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The first two seasons of CinemaScope movies were mostly adventure films exploiting the format's ability to splash mountain vistas and foreign landmarks across ultra-wide cinema screens. Following in the successful footsteps of Fox's How to Marry a Millionaire was 1954's Woman's World, produced by Billy Wilder's former writing partner, Charles Brackett. After the Mexican locations for the C'Scope Garden of Evil, Woman's World could almost be called a budget production. The actors stayed in Hollywood while aerial stock shots and background plates established New York as the glamorous hub of high-style living.
1954's Woman's World is an unabashed women's film whose main appeal is the opportunity to plumb the attractive couples on view, with sidebar interest in fancy dresses. During this time of the studio system breakup we have one bona fide Fox contractee (Clifton Webb) and a gallery of top names formerly attached to Fox, MGM and Paramount. The appeal for this writer is the film's secondary status as a 1950s "Gray Flannel Suit" movie. That's a made-up genre name I've attached to pictures aware of the new postwar Organization Man syndrome. Companies are growing and becoming more powerful as America expands its economic forces into the global gap left by defeated enemies and exhausted allies. With business being conducted on a more scientific basis, these giant companies based in New York skyscrapers require more high-powered executive personnel. The men chosen for the task have more stressful demands placed on their private lives. Are they too busy for normal relationships with wives and families? Should a man that Wants To Rise in the System choose a wife not for love but for her social status or skill as a hostess? 1
Smoothly directed by Jean Negulesco, Woman's World was pushed into shape by five screenwriters, who make every judgmental thought in the simpleminded story crystal clear. When compared to other movies about executives climbing the company ladder the movie is fairly silly stuff. But the seven stars in the cast prevent things from becoming dull.
Millionaire owner of the Gifford Motor Company Ernest Gifford (Clifton Webb) must replace his top man, a general manager who has succumbed to job pressure and died while in harness. Gifford summons his three top regional salesmen to New York for a four-day visit, with their wives as well. His plan is to scrutinize the spouses as much as the men, for only the right combination will keep the company successful. They tour an assembly line and a design studio, but Gifford also arranges a series of encounters -- formal dinners, receptions, a boat cruise -- at which he can observe his candidate couples. Honest Bill Baxter (Cornel Wilde) has good judgment and isn't afraid to contradict the big boss when he feels he's right. He also has an open and harmonious relationship with his wife Katie (June Allyson). By most measures Katie is a real liability. Nervous under social pressure, she trips up in verbal flubs and humiliating accidents. Amazingly, Bill isn't at all dismayed. His wife comes first, even if her awkwardness forces him to interrupt Mr. Gifford to make a hasty exit. The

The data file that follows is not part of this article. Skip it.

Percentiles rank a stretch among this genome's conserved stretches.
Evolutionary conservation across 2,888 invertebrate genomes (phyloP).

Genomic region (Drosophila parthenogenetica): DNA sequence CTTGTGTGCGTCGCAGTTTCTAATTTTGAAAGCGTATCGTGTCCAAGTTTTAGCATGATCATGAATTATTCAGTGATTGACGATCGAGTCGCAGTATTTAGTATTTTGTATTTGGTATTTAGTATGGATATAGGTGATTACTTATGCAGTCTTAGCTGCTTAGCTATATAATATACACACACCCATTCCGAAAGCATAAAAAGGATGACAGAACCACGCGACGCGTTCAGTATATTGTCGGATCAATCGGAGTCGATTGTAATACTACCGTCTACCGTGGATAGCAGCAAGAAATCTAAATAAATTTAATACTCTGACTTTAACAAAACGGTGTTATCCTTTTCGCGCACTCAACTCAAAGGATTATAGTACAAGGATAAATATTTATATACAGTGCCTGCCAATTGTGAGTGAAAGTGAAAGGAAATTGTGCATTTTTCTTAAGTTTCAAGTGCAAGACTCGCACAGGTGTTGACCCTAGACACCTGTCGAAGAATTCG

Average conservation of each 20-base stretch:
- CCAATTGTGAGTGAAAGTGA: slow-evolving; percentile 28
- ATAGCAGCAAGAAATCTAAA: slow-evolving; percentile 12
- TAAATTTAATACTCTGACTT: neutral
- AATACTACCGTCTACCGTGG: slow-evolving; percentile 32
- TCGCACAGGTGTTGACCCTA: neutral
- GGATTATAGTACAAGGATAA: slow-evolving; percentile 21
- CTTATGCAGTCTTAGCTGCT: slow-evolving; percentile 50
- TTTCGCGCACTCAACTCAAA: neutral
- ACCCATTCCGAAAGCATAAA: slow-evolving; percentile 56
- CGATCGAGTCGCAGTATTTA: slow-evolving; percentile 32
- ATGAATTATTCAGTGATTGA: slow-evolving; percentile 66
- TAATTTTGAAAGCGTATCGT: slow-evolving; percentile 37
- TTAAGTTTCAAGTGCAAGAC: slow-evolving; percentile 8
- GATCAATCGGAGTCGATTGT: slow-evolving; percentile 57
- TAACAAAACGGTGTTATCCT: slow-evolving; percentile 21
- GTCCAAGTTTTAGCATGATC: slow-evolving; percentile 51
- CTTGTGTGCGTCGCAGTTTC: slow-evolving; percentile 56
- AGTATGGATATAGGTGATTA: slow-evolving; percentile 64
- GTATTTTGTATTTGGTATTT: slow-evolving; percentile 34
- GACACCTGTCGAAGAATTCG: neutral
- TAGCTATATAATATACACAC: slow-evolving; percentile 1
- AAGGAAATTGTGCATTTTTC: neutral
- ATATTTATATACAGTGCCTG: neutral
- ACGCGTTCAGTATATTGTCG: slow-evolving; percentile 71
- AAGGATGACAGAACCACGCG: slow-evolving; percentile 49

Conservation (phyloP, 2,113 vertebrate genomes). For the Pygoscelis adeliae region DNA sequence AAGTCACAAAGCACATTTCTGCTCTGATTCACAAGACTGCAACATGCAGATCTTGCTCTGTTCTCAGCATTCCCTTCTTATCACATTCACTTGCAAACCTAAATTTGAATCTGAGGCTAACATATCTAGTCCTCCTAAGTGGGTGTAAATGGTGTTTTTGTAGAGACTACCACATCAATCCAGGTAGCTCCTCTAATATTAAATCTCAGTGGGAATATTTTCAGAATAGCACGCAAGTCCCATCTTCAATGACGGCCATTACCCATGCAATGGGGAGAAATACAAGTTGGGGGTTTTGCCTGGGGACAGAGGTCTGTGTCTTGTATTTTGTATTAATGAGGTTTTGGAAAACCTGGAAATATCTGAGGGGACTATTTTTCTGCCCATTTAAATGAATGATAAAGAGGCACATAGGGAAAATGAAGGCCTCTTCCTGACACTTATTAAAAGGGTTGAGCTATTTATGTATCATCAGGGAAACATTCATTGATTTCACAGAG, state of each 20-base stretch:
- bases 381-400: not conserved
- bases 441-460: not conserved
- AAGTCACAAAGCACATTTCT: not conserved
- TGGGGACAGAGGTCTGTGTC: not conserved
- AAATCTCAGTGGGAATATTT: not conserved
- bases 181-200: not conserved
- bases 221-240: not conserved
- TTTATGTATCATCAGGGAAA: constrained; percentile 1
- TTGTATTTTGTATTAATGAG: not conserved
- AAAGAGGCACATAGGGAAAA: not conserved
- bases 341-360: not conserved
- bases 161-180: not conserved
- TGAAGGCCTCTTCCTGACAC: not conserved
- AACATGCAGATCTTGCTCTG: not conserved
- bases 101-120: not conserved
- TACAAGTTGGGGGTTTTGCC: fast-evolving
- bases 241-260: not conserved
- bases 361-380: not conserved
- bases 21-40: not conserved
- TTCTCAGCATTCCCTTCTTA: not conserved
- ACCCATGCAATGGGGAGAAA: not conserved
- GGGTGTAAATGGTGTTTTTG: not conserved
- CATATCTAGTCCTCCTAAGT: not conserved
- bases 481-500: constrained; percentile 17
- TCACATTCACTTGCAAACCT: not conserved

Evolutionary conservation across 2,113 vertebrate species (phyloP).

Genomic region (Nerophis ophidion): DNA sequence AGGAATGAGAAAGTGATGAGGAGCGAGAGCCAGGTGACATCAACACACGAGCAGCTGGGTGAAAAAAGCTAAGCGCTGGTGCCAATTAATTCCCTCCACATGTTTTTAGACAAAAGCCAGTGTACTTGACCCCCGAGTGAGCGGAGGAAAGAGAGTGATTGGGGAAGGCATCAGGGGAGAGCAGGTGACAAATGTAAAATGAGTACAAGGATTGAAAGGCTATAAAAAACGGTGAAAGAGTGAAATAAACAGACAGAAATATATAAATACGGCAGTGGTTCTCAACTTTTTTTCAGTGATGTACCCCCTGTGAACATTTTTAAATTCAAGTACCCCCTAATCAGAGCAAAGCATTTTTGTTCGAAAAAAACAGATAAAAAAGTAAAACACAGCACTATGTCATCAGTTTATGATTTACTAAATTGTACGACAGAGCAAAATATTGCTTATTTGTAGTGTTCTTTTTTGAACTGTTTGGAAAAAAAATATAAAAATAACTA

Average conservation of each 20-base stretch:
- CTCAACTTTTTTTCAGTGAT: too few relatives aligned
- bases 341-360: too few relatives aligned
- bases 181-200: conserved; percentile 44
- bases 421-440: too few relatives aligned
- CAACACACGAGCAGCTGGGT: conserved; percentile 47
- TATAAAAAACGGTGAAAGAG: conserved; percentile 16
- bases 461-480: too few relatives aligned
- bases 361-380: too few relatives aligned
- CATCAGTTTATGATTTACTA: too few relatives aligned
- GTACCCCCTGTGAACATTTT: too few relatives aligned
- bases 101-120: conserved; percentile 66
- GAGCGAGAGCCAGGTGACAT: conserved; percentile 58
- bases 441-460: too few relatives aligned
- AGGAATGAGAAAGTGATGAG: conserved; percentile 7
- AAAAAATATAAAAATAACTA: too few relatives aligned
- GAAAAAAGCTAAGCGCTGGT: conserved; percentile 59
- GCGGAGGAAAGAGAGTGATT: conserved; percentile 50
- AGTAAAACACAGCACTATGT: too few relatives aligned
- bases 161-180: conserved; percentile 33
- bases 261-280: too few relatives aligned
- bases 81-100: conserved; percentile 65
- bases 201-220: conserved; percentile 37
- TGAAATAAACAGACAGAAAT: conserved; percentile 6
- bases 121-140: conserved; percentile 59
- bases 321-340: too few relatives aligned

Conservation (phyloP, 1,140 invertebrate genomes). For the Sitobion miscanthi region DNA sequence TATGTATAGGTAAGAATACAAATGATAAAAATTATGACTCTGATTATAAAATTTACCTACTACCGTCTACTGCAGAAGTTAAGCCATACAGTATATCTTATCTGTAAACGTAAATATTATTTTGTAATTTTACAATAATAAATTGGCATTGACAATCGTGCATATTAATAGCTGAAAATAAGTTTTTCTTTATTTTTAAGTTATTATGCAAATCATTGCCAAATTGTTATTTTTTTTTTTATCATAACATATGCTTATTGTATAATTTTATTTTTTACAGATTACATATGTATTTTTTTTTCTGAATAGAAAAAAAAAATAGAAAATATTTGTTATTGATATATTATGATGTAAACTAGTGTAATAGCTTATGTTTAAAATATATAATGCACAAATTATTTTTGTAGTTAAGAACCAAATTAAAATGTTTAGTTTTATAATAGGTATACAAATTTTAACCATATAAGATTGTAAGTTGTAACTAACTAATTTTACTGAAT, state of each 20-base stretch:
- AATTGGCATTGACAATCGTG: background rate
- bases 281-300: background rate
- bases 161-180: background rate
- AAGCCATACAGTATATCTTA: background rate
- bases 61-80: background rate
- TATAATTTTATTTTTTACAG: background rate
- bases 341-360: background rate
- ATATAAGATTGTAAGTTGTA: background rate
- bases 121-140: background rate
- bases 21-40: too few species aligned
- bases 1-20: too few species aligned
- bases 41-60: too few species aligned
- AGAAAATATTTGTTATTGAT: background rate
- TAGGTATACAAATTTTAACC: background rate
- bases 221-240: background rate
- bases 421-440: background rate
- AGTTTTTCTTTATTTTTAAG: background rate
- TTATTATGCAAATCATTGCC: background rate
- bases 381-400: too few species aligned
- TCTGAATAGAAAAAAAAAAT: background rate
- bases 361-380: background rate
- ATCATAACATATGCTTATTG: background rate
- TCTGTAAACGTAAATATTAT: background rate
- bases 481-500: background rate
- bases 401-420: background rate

ambitious Sid Burns (Fred MacMurray) has worked his way up from the factory floor He desperately wants the job, even though it might jeopardize his health. Sid is more of a yes-man but has solid qualifications. Unfortunately, he's neglected his wife Elizabeth (Lauren Bacall), a classy, intelligent woman adept in all social situations and cool under fire. Elizabeth must hide her resentment of Sid. She no longer believes he loves her, and is fearful that he'll work himself to death. She's considering a divorce. Texan Jerry Talbot (Van Heflin) is sincere in his greetings to the New York people and doesn't push himself until asked to give opinions. Then he talks about an "X-plus Factor", a mysterious quality that he thinks the right man for the job needs to have. He's also eager to take on new challenges. Unfortunately for Jerry, his wife is a disaster. Carol Talbot (Arlene Dahl) is dazzlingly beautiful but terribly obvious when she tries to flatter Ernest Gifford, a playboy from way back. Her poor judgment and vanity are on display as much as her neckline. She thinks that she's helped Jerry to become a regional manager and that he needs her help to get this job. Elizabeth and Katie are shocked at Carol's behavior toward their host. As Elizabeth would rather see her husband lose the big job sweepstakes, she helps Katie secure a fancy designer dress at a Manhattan discount free-for-all store, where women fight over purchases. When they meet Ernest Gifford's friendly sister, society matron Evelyn Andrews (Margalo Gillmore), Katie learns more about the duties of being the wife of a top Man Of Industry.
Woman's World sets itself up to offer insights about the American rush toward success. Other Gray Flannel epics concentrate on internecine backstabbing and dirty tricks, or good people being held back by a bureaucracy that allows jealous vendettas. This show assumes that Big Business is a smooth-running machine that rewards the best and the brightest. Gifford Motors is a dandy place in all respects. Sid Burns hasn't left any resentful losers behind him as he rose in the ranks. Jerry Talbot and Bill Baxter aren't pulling any financial shenanigans or running their regional dealership territories like terror organizations. Ernest Gifford's motives are right out in the open - he simply wants the best so he can continue his wealthy lifestyle. The show is aware of class differences in our supposedly classless society, but it has no real political dimension.
No, the movie is only really concerned about the domestic equation. Rather than simply check for stability in his candidates, kingmaker Ernest Gifford takes it upon himself to judge them as a domestic-executive team. Considering the elevated social status of his sister, we might expect Ernest to check up on the wives' backgrounds, where they went to school, their place in the social register, etc. Although his general manager is a front-line problem solver, Gifford expects him to have an executive-class wife. This would seem to put Katie at a horrible disadvantage, as her social skills are the homey neighborhood type. As personified by the Ultimate '50s Wife June Allyson, Katie is the favored underdog for the film audience. Lauren Bacall's slick Elizabeth is in some ways Too Cool for School, while Arlene Dahl is directed to play Carol as a garish embarrassment, behaving like Rita Hayworth in heat.